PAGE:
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Pirelli’s Folly of the Year 2018

It is not often that world-class manufacturers sponsor events that create such controversy in the shrinking motorbike industry. Pirelli has doggedly continued to sponsor the geriatric Bike Show for the last six years and with declining viewership, dwindling sponsors and a staff complement that is dismal at best, it amazes me that it still drags on, much to the embarrassment of the many bikers out there who would like a transparent, representative event in our rainbow nation.

There is certain information I must add before getting into the bikes themselves:

  • The judges had a combined riding experience of over four centuries; granted, most of them have been riding since the Flintstones invented locomotion, but there is no compromise for time in the saddle.
  • There seems to be no women in South Africa who can ride a motorbike, so there were no female judges.
  • There also seems to be no people of colour who could be found to judge the contest.
  • There was no community involvement or participation.
  • The process, which involved a one-sided discussion last year, and a conspiracy-based procedure this year, has no merit in declaring a winner.
  • There were no individual categories, which means that a cruiser had as much chance to win as a tiny commuter.
  • There is no rating system. It’s just an opinion, which varies on the basis of … who knows what.
  • The contenders for this year were:

    1. BMW G310GS

    Pros: large bike, looks legit, it’s a Beemer.

    Cons: large bike, not anywhere as entertaining as the 310R, feels plastic.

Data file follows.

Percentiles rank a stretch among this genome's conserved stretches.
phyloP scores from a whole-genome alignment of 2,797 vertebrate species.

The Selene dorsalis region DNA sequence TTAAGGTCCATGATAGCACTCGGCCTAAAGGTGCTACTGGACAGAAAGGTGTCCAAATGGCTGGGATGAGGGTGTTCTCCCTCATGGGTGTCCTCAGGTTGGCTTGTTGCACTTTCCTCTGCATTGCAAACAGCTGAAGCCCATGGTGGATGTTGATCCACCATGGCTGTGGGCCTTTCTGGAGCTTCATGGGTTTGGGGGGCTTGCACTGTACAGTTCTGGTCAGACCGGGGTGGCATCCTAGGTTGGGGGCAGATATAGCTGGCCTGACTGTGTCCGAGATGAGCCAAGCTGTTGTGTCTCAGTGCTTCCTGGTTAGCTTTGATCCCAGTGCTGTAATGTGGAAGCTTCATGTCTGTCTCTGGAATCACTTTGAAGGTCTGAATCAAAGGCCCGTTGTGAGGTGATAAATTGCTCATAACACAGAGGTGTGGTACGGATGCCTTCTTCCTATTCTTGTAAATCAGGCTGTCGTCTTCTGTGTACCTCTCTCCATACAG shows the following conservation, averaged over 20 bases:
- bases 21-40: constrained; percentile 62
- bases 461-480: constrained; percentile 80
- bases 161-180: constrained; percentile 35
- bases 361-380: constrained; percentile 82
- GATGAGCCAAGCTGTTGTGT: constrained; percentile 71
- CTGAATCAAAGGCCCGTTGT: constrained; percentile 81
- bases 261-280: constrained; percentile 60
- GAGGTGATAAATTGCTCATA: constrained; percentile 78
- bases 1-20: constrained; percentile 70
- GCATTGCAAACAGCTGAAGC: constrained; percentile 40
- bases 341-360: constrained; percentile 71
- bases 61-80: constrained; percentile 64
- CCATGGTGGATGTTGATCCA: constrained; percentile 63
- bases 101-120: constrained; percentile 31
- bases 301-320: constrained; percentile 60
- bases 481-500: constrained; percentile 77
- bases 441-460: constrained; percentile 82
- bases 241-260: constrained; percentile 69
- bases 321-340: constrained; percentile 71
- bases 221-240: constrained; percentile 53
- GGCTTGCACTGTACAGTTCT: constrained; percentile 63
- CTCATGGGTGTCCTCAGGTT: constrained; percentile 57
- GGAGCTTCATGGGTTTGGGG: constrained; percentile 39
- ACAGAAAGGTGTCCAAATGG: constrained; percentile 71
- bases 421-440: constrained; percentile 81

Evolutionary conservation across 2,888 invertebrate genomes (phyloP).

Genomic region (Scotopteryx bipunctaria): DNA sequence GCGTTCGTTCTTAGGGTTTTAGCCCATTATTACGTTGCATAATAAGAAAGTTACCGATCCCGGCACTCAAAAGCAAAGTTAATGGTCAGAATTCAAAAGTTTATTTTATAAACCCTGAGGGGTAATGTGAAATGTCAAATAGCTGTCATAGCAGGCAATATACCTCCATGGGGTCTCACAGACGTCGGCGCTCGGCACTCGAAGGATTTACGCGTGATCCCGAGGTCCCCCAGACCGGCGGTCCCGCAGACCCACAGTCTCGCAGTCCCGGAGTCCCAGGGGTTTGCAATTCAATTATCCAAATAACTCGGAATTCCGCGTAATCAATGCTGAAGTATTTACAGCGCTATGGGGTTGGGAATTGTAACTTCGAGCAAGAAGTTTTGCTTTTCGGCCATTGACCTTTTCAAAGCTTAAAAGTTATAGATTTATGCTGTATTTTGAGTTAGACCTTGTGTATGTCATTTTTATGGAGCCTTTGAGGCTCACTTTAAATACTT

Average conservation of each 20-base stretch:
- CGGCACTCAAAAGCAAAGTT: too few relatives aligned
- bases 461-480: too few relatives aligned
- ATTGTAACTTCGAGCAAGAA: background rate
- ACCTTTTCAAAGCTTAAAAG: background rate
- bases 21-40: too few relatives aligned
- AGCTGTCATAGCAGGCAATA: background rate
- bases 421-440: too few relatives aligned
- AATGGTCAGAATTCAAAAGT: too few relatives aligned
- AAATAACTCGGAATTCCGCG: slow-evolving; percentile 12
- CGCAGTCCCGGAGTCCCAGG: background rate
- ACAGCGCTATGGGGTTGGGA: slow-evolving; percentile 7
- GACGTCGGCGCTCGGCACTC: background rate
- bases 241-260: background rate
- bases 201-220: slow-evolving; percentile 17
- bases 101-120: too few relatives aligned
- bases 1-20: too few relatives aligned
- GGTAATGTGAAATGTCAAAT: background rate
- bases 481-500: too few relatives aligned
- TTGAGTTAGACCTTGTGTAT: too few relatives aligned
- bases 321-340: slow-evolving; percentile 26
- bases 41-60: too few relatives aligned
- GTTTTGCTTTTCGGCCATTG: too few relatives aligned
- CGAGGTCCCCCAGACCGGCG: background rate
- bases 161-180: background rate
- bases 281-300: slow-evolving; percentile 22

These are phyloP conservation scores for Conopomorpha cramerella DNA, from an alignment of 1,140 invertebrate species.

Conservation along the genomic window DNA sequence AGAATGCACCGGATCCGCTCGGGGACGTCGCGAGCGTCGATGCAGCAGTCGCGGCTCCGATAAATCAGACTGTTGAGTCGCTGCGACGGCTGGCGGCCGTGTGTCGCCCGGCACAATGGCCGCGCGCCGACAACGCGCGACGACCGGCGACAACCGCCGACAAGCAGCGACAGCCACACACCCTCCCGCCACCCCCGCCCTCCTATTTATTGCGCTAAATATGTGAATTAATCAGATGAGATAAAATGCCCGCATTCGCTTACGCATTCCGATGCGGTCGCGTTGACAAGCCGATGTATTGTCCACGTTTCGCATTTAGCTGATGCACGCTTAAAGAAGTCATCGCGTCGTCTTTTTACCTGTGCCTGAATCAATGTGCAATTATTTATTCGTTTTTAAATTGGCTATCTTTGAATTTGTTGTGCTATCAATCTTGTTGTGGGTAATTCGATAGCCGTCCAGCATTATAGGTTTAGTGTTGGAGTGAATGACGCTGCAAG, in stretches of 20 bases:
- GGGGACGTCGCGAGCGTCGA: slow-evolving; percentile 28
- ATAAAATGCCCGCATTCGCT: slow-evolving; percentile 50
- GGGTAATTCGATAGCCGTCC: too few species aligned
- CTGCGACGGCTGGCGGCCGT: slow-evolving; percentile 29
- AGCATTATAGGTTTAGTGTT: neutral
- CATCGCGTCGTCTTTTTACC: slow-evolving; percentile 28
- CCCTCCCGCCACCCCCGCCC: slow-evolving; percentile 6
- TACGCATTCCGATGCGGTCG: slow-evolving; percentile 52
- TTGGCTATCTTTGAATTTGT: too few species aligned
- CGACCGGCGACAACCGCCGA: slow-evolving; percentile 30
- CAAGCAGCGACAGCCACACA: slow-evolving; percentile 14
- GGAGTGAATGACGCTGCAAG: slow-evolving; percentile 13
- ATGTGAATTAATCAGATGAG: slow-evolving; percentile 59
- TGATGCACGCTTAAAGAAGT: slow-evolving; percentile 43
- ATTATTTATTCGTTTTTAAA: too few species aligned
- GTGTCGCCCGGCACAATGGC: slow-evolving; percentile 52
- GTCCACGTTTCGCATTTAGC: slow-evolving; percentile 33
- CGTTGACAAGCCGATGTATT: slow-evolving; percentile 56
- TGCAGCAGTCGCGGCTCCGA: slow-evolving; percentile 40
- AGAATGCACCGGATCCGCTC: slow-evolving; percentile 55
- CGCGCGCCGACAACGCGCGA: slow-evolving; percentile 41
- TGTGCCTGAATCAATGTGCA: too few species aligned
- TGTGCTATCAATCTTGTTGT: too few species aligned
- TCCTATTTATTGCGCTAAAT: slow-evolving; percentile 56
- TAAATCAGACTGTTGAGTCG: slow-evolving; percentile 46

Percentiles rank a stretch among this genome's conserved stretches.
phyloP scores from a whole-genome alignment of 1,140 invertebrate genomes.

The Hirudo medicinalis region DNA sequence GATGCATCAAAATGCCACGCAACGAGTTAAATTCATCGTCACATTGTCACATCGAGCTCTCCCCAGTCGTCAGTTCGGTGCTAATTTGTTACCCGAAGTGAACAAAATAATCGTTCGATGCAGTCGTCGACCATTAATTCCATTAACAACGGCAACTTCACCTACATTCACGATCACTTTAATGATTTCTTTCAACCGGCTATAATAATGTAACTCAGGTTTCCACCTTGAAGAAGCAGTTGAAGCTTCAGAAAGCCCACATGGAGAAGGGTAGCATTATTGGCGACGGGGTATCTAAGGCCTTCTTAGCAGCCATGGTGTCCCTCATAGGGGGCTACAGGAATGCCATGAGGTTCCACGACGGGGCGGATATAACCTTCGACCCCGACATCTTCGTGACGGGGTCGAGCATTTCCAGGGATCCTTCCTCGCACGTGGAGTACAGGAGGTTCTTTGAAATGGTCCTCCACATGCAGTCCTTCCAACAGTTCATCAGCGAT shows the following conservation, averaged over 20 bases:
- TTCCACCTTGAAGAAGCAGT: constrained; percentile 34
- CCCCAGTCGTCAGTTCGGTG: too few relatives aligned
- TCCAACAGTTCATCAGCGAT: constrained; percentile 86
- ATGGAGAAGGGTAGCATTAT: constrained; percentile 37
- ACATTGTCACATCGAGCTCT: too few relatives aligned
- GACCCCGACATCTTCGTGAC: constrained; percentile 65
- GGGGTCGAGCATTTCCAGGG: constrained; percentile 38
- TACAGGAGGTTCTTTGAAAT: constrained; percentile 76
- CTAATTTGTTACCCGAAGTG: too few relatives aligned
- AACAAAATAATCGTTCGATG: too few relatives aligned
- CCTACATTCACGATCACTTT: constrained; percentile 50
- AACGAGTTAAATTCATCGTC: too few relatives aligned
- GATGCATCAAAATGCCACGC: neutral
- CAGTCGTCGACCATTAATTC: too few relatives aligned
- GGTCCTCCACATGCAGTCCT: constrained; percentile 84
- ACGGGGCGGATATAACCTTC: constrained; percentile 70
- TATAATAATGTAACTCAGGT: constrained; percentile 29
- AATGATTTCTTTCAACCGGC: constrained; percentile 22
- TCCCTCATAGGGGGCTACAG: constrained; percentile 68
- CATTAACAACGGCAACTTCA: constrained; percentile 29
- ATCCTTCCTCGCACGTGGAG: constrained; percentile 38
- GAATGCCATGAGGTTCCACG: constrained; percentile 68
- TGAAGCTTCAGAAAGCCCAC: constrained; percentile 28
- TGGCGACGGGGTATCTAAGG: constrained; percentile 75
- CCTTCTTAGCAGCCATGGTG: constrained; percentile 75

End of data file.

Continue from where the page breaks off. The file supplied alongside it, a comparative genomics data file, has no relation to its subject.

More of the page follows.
2. BMW K1600B

    Pros: looks like a Harley with BMW build quality, relatively cheap vs HD.

    Cons: easier to work with a Sherman Tank, and the tank would be lighter.

    3. Ducati Multistrada 1260

    Pros: aggressive engine, lowest ride height for vertically challenged

    Cons: not very popular, not really dual purpose

    4. Ducati Panigale V4

    Pros: incredible bike, best looker of the new gen supers, V-twin thrust with inline-4 top end.

    Cons: needs proper rider skill, hard seating, price.

    5. Honda Goldwing

    Pros: build quality, not too heavy once moving

    Cons: price, auto box takes getting used to

    6. Husqvarna Vitpilen 701

    Pros: well-constructed, pseudo modern looks

    Cons: hell on wrists, lacks personality

    7. Kawasaki Ninja 400

    Pros: light, fast, cheap, lots of fun

    Cons: none in this bracket

    8. Kawasaki H2 SX

    Pros: Ehmmm, no idea

    Cons: someone stuck power of an H2 with the riding position of the Versys, no-one tested it, blehhh…

    9. Kawasaki Z900RS

    Pros: reliability, construction, retro bike

    Cons: not a true café cruiser, so will appeal to who exactly? Cheaper to rebuild original.

    10. KTM 790 Duke

    Pros: fast, well-priced hooligan option

    Cons: a bit flighty and softer build, not as much fun as Triumph 765

    11. Triumph 765 Street Triple

    Pros: faster than it looks, absolute fun to ride, bargain bang for buck

    Cons: none that I can think of

    12. Triumph Tiger 1200

    Pros: predatory looks and upgraded engine, good dual purpose option

    Cons: should be cheaper in the current market, to compete against BMW

    As contests go, any original equipment manufacturer can learn a lot from the precision and professionalism that demonstrates in their Car of the Year annual show.

    Although one can appreciate Pirelli doing its best to maintain some semblance of normality in the biking industry, one must look at many factors before supporting an event that is obviously failing.Apart from a transparent process with community involvement, a script that adheres to some semblance of professionalism, camera work that does not make the entire judge panel look like extras from the Pirates of the Caribbean after-party, and venues where one can test all the bikes.

    The event itself needs a fresh viewpoint, and the media partner needs new blood, preferably people of colour who do not look like rejects from The Love Boat and an audit partner to verify the results.

    Until this is addressed, the Pirelli Bike of the Year is naught but a flirtatious insult to the riding public.

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